Multiple sources in the same in-text citation
List sources alphabetically and separate with a semicolon.
- “Direct quote” or Paraphrase (Author 1 Last Name, Year published, p. number if needed; Author 2 Last Name, Year published, p. number if needed)
- (Johnson et al., 2019; Smith & Adams, 2015; Washington, 2017).
- (Honda, 2006, p. 107; Sato, 1980)
If you want to emphasize a source because it is particularly important or relevant, add “see also” before the source’s citation. Think of “see also” as synonymous with “for more information see…”
- (Johnson et al., 2019; see also Smith & Adams, 2015; Washington, 2017).
Be sure to list authors alphabetically.
- Johnson (2019), Smith and Adams (2015), and Washington (2017), examined…
Source with no date
No date? No problem! An APA in-text citation no date situation is easier to solve than you think. Only include the author’s name and the page number.
APA in-text citation no date example:
- (Foster, p. 35).
Source within a source
Did you stumble upon the perfect quote that’s quoted in another source? It happens all of the time and it can be a little tricky to figure out how to quote a quote.
The American Psychological Association recommends locating the original quote, if possible. Instead of relying on secondary sources, take the time to locate the original source to make sure the quote is accurate. Finding and reading through the original source also provides you with further information on your research topic!
If finding the original source isn’t possible, due to out of print titles, web pages taken down, or other factors, then it’s okay to quote the secondary source. In your writing, use the phrase “as cited in Secondary Author’s Last name, Year.”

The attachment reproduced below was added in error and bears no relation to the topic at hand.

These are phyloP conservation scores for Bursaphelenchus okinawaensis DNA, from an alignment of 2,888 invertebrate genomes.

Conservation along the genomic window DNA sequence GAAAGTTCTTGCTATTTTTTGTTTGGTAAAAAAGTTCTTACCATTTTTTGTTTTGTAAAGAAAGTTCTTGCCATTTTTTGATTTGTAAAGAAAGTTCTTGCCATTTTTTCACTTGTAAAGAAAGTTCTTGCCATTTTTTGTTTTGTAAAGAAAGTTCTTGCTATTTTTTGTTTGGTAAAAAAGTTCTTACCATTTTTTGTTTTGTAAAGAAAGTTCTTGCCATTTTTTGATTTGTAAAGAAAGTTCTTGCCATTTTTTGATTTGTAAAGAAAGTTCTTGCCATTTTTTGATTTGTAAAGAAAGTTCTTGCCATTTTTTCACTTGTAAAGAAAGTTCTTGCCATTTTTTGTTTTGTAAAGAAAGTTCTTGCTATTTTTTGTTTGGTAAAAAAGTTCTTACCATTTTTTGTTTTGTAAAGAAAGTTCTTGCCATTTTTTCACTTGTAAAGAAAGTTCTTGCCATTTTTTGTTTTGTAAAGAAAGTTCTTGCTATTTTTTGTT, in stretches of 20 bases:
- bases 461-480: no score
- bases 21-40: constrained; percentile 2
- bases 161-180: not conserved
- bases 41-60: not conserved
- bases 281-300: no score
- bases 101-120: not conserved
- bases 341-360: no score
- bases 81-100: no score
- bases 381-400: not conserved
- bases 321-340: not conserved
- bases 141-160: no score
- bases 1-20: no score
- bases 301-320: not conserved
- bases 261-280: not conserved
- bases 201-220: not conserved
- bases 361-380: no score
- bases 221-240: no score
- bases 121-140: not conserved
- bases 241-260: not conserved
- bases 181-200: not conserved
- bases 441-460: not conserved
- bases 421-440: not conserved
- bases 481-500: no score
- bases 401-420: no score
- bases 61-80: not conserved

On the reference page, include the reference for the secondary source.
Example of APA in-text citation format in parentheses:
- Carranza stated, “Districts 3 and 15 are showing how we can have the important conversations and take bold action on this issue” (as cited in Shapiro, 2019).
How to in-text cite APA, narratively:
- As cited in Shapiro’s (2019) article, Carranza stated, “Districts 3 and 15 are showing how we can have the important conversations and take bold action on this issue.”
On the reference page, Shapiro’s article would be referenced in its entirety.
In-text citations APA for songs, videos, podcasts, television shows, and other audiovisual materials look a bit different than other types of sources. They include an extra piece of information: a time stamp.
- Bill Nye (2017) shares that the sun is over four-hundred septillion watts (13:15).
- The sun is over four-hundred septillion watts (Bill Nye, 2017, 13:15).
If you’re still scratching your head, and feeling the urge to type “how to do in-text citations APA” into Google, click here for a website that we dig.
If you’re looking for a quick fix to developing your references, EasyBib.com has you covered! Our tools can help you create an APA in-text citation multiple authors, one author, no authors, plus more!
Overview of Parenthetical Citations for Websites
Here’s a quick overview of how to create an in-text citation for websites. Notice that since these are for online sources, the in-text citation has no page number.
Follow our EasyBib Twitter feed to find more citing tips, fun grammar facts, and the latest product updates.
American Psychological Association. (2020). Publication manual of the American Psychological Association (7th ed.) https:doi.org/10.1037/0000165-000
Published May 21, 2019. Updated March 10, 2020.
Written and edited by Michele Kirschenbaum and Elise Barbeau. Michele Kirschenbaum is a school library media specialist and one of the in-house EasyBib librarians. Elise Barbeau is the Citation Specialist at Chegg. She has worked in digital marketing, libraries, and publishing.